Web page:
Jul 27 2011 by Johnathon Menzies, Stirling Observer Wednesday
REVELLERS in the Stirling area have been warned not to take a potentially-fatal drug known to be circulating across Scotland.
Experts in illicit substances recently described PMMA, otherwise known as ParaMethoxyMethylAmphetamine, as a highly-toxic stimulant that has been found by forensic scientists in tablets that look like ecstasy and some so-called ‘legal highs’.
The Class A drug has been linked to a number of deaths in mainland Europe since last summer and, following a number of police raids on establishments referred to as ‘head shops’, it has been reported that sales of the same drug are on the increase on home soil.
PMMA has been identified in pink tablets with a Rolex Crown logo, and white tablets featuring a four-leaf clover.
It has also been recovered in powder form and it may be present in other illicit products and tablets emblazoned with other symbols, according the Association of Chief Police Officers in Scotland (ACPOS).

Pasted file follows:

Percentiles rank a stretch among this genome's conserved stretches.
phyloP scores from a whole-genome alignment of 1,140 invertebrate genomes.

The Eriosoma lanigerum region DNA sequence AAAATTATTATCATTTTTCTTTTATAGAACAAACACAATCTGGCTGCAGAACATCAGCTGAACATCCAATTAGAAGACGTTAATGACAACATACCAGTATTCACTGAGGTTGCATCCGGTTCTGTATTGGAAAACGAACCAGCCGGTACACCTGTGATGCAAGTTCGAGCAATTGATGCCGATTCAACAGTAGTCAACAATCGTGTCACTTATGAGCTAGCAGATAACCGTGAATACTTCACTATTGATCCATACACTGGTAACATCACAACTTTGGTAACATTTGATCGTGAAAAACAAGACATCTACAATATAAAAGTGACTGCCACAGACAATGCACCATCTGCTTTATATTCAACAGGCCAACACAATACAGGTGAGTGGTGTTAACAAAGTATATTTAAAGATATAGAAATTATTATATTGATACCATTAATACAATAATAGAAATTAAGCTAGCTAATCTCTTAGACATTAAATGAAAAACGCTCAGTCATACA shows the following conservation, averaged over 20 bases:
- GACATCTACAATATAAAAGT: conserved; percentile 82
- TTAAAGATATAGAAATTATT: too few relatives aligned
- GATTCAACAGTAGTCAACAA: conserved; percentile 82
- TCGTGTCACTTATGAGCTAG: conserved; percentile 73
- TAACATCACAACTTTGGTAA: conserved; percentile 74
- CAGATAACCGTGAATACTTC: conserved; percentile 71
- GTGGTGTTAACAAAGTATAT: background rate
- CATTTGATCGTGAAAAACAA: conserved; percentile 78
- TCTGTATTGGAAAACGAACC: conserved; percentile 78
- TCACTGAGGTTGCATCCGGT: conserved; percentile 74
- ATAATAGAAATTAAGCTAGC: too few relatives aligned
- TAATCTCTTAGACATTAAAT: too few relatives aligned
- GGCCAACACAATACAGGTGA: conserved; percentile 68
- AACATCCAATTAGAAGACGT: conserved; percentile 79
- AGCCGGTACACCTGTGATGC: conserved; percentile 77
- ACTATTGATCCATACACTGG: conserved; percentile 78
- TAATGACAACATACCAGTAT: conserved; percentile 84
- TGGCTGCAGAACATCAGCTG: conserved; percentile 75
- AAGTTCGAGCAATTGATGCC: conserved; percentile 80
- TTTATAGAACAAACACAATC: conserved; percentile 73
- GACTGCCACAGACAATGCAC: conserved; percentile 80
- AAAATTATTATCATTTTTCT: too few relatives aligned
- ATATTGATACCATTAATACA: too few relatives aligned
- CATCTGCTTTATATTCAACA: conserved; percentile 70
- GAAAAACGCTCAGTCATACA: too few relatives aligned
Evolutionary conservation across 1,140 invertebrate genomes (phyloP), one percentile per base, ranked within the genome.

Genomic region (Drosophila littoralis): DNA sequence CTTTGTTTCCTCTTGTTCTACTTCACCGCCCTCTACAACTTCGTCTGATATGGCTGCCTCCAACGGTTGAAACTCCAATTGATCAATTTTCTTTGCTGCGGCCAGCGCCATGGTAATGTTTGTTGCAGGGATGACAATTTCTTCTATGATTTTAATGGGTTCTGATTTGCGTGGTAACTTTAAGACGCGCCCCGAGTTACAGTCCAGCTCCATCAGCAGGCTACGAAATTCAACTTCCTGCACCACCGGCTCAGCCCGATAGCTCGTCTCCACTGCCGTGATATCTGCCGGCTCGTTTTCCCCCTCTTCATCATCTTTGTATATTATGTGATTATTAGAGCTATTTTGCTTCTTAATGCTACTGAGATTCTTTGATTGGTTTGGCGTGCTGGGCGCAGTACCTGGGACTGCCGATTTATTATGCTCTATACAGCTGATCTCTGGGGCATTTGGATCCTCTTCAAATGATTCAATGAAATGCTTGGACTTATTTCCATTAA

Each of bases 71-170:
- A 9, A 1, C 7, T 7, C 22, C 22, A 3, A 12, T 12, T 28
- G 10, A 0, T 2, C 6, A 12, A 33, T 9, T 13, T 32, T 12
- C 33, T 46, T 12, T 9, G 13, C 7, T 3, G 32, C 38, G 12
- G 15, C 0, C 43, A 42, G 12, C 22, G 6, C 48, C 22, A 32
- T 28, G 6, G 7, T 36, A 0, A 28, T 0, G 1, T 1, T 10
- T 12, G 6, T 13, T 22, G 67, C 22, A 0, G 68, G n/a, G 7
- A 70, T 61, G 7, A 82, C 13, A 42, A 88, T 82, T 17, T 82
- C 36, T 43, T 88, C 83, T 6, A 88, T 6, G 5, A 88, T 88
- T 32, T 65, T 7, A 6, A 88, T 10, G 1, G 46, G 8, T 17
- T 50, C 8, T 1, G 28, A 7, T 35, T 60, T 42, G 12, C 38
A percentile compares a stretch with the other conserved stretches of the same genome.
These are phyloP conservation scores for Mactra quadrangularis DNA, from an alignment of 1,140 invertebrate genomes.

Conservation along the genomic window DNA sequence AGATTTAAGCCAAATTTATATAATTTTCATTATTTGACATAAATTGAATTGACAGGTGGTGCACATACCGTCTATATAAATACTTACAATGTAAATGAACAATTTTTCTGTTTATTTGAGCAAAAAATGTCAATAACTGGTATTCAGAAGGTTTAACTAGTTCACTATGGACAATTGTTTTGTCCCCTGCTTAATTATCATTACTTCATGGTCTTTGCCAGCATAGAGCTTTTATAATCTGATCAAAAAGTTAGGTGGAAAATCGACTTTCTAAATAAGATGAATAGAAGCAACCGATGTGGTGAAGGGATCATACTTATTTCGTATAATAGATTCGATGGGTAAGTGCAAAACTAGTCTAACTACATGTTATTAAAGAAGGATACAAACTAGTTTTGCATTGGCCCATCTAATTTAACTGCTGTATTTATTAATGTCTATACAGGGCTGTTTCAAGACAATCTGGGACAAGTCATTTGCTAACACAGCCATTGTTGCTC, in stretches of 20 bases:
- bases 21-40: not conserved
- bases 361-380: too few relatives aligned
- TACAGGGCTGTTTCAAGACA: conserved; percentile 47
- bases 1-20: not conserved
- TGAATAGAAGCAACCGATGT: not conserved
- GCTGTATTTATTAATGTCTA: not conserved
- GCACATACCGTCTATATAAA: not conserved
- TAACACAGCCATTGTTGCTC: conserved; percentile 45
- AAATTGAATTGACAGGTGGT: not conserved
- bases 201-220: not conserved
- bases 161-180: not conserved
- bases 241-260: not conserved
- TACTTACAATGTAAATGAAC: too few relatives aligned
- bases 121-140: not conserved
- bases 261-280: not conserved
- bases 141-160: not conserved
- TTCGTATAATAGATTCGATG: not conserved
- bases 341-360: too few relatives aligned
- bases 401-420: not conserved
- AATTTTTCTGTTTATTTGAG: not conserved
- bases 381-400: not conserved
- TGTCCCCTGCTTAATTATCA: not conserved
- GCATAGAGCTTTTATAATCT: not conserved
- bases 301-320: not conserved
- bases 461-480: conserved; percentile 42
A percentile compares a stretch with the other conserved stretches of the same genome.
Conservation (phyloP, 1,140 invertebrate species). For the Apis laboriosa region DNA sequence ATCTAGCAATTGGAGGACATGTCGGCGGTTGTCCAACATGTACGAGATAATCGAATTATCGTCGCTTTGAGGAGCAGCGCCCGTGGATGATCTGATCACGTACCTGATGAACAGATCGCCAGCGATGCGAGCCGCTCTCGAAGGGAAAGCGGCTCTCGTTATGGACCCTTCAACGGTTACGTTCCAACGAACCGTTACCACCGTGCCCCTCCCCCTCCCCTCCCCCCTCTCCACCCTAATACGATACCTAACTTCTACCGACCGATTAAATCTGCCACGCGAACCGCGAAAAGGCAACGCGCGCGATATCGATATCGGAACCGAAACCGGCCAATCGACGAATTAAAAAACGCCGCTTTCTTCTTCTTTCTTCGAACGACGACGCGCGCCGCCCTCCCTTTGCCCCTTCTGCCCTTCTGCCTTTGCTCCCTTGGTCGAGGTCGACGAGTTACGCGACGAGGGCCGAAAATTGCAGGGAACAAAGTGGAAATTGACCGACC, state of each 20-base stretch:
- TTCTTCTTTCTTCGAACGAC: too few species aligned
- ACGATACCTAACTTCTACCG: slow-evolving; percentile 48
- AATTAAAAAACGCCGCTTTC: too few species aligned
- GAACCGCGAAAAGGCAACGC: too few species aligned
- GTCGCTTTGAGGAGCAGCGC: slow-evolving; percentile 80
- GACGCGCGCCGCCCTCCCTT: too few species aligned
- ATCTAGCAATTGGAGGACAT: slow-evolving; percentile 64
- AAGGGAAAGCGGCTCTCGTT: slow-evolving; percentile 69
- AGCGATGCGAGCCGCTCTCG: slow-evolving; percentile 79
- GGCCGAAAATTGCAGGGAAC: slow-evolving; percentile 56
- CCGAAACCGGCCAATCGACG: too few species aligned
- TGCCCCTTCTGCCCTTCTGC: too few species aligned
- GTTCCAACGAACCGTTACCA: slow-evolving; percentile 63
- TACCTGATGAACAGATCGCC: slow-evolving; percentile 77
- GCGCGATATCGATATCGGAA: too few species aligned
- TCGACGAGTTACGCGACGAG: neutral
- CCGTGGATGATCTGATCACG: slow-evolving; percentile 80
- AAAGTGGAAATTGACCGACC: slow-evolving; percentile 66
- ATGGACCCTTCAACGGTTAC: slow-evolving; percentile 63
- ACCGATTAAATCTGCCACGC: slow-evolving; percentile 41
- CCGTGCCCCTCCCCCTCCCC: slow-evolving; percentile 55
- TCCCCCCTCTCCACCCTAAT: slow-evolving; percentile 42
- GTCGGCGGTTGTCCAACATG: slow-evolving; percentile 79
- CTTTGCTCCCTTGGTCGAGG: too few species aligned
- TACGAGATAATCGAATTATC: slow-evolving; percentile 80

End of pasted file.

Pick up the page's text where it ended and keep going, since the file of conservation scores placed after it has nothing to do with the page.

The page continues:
It’s unclear whether or not there is a significant PMMA presence in Stirling itself. Central Scotland Police’s communications team posted links to drug information websites on the force’s dedicated Facebook page yesterday (Tuesday) in a bid to raise awareness.
Detective Inspector Tommy Crombie is a national drugs co-ordinator with the Scottish Crime and Drug Enforcement Agency.
Speaking on behalf of ACPOS, he explained: “PMMA is a stimulant drug similar to ecstasy, but it is not as potent.
“Users may believe they have taken a ‘weak’ ecstasy tablet, when they have actually taken a tablet containing this highly-toxic substance.
“They may then be tempted to take more tablets to achieve the desired effect, increasing the risk of an overdose.
“Drug dealers are only interested in making money, health and safety is not on their agenda – so users can never be really sure what they are taking when they are supplied by illegal sources.
“All drug-taking involves an element of risk. Users need to be aware that PMMA is out there and understand the potentially devastating impact it can have on their health.
“I would strongly advise drug users to avoid such products and follow harm reduction advice where necessary.”
This stark warning comes at a time when MDMA, the active ingredient in ecstasy tablets, is making a comeback to the country’s drug scene.
An ACPOS representative described it as being “practically absent” for approximately the last five years.
Further information on the risks associated with drug misuse can be found at www.knowthescore.info